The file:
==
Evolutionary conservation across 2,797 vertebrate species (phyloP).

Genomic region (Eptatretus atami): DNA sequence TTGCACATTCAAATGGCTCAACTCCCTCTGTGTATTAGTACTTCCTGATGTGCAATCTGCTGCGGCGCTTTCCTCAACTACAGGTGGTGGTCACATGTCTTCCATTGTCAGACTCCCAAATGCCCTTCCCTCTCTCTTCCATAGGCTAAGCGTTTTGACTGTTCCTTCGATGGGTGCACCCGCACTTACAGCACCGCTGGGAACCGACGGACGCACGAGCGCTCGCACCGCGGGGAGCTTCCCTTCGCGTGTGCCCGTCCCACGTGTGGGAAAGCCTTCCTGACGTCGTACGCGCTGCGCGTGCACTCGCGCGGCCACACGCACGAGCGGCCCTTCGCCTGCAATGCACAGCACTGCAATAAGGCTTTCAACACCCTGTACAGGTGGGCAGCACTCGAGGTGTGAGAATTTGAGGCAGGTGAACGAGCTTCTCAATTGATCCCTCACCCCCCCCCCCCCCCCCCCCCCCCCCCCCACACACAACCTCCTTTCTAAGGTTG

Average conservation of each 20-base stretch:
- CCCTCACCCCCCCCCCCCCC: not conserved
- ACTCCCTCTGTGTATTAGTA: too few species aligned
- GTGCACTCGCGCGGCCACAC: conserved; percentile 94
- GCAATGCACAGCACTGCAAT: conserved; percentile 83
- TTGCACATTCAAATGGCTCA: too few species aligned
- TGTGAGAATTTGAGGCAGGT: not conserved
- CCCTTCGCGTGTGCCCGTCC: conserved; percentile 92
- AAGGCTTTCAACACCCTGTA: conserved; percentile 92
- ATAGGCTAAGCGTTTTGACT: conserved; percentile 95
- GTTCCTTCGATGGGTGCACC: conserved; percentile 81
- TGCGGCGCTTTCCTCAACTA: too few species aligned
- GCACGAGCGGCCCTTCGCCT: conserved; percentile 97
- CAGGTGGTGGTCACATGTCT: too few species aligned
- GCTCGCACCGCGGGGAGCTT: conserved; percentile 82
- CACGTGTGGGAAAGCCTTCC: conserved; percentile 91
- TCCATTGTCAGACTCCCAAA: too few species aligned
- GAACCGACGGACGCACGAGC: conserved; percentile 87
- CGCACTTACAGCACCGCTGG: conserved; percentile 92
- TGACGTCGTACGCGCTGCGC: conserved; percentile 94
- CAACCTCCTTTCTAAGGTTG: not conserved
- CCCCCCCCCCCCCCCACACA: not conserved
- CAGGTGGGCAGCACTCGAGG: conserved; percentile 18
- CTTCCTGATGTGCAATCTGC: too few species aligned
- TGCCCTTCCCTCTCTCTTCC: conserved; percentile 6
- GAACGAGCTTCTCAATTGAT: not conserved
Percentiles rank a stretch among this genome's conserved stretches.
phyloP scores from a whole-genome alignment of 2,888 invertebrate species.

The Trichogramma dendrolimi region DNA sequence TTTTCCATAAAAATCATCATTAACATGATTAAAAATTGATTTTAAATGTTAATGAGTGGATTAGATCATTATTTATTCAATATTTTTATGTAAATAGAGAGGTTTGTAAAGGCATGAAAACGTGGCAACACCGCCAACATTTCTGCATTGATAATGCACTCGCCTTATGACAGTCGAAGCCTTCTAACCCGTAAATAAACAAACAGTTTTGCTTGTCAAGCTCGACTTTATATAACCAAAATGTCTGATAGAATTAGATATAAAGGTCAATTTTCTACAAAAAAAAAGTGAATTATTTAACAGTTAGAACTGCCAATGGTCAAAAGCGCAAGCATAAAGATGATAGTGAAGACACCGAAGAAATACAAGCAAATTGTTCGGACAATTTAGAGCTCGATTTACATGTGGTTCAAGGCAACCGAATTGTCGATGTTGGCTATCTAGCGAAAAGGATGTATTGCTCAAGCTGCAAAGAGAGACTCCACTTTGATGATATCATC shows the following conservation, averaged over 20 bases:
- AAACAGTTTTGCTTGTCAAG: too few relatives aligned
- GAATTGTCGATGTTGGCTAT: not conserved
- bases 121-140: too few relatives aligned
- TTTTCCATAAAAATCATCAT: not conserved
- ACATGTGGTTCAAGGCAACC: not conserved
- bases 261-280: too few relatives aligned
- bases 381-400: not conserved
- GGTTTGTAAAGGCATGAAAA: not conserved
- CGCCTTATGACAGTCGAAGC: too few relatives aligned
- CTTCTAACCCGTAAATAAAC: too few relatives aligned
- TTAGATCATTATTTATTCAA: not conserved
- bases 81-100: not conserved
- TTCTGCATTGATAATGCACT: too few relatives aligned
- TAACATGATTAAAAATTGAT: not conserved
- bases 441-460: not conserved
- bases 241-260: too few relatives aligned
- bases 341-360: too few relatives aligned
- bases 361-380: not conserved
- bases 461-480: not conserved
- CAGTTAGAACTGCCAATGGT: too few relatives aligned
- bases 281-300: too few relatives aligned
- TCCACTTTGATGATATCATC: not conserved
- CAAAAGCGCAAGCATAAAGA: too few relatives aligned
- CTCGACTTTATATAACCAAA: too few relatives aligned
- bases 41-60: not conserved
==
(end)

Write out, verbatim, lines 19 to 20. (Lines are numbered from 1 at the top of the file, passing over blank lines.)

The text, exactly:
- TCCATTGTCAGACTCCCAAA: too few species aligned
- GAACCGACGGACGCACGAGC: conserved; percentile 87